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Pat Buchanan 2000 presidential campaign

From Wikipedia, the free encyclopedia

Pat Buchanan 2000 presidential campaign
Buchanan 2000 reform.png
Campaign2000 United States presidential election
CandidatePat Buchanan
White House Director of Communications (1985–1987)
Ezola Foster
Political activist
AffiliationReform Party of the United States
StatusLost election
Key peopleEzola Foster (running mate)
SloganAmerica First!
Buchanan for President

The 2000 presidential campaign of Pat Buchanan, conservative pundit and adviser to both President Richard Nixon and Ronald Reagan, began on March 2, 1999 in New Hampshire.[1] Buchanan had twice sought the nomination of the Republican Party (in 1992 and 1996).

In October 1999, Buchanan announced that he was leaving the Republican Party in favor of Ross Perot's Reform Party.

Buchanan's campaign was plagued by controversy, party infighting, and ultimately the Florida recount controversy.

Buchanan ran on an anti-NAFTA, pro-life, anti-war, non-interventionist platform.

The primaries

Pat Buchanan twice competed for the Republican Party presidential nomination. In 1996 he won the New Hampshire Primary, defeating Bob Dole by 3,000 votes. Ultimately, Dole received the party's nomination. In October 1999 Buchanan left the Republican Party, condemning both his former party and their Democratic Party rivals, saying: "Neither Beltway party is going to drain this swamp, because to them it is not a swamp at all, but a projected wetland and their natural habitat!"[2]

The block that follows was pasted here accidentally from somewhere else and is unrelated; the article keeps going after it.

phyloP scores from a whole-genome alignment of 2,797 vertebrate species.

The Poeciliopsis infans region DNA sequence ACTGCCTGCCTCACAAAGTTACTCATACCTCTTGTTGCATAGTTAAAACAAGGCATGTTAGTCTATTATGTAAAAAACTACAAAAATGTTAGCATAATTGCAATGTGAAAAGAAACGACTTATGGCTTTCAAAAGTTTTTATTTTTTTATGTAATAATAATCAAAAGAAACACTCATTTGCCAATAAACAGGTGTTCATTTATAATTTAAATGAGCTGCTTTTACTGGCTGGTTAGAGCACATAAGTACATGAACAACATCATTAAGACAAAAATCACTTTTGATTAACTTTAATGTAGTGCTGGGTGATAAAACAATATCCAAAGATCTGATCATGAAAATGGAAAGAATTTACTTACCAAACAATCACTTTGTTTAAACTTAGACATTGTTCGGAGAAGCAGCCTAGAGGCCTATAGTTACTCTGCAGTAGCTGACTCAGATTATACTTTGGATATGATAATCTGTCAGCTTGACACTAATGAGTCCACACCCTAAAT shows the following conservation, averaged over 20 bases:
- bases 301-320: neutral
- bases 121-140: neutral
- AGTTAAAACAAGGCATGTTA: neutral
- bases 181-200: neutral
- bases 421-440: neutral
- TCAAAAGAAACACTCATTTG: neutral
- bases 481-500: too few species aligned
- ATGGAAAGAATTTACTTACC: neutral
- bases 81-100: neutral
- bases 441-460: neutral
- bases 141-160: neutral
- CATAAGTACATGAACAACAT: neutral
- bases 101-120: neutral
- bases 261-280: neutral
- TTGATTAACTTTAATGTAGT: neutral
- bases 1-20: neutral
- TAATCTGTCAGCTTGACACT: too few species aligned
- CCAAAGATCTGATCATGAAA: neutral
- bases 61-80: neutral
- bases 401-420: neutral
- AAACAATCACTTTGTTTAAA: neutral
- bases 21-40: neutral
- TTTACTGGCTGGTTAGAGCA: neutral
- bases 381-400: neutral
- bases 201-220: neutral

Reform Party founder Ross Perot did not endorse a candidate, but his former running-mate Pat Choate endorsed Buchanan.

Buchanan competed in the party's primary against the Reform Party's wealthiest contender, real estate mogul Donald Trump and against Dr. John Hagelin, a physicist from Iowa. The party soon erupted into chaos as supporters of the liberal Hagelin fought members of the "Buchanan Brigade." Trump eventually dropped out of the race, citing the party's inability to unite. At various points violent confrontation between the two groups required police intervention.[3]

During the party's convention in Long Beach, California, supporters of the two candidates split into rival factions. Both declared themselves to be the legitimate Reform Party; Buchanan was unshaped by the split, saying: "Let me say this, my friends: We are here, down here in Long Beach, to capture a nomination of the Reform Party that has been won because of what you have been doing for ten months."[4] Eventually, both groups nominated their candidate of choice, and the question as to whom would receive the party's $12.6 million was decided, in Buchanan's favor, by a court.

In his acceptance speech, Buchanan proposed U.S. withdrawal from the IMF, the WTO, the UN, and expelling the UN from New York, abolishing the Internal Revenue Service, Department of Education, Department of Energy, Department of Housing and Urban Development, soft money, taxes on inheritance and capital gains, and affirmative action programs. Buchanan also proposed a 10% tariff of foreign imports and term-limits for members of Congress.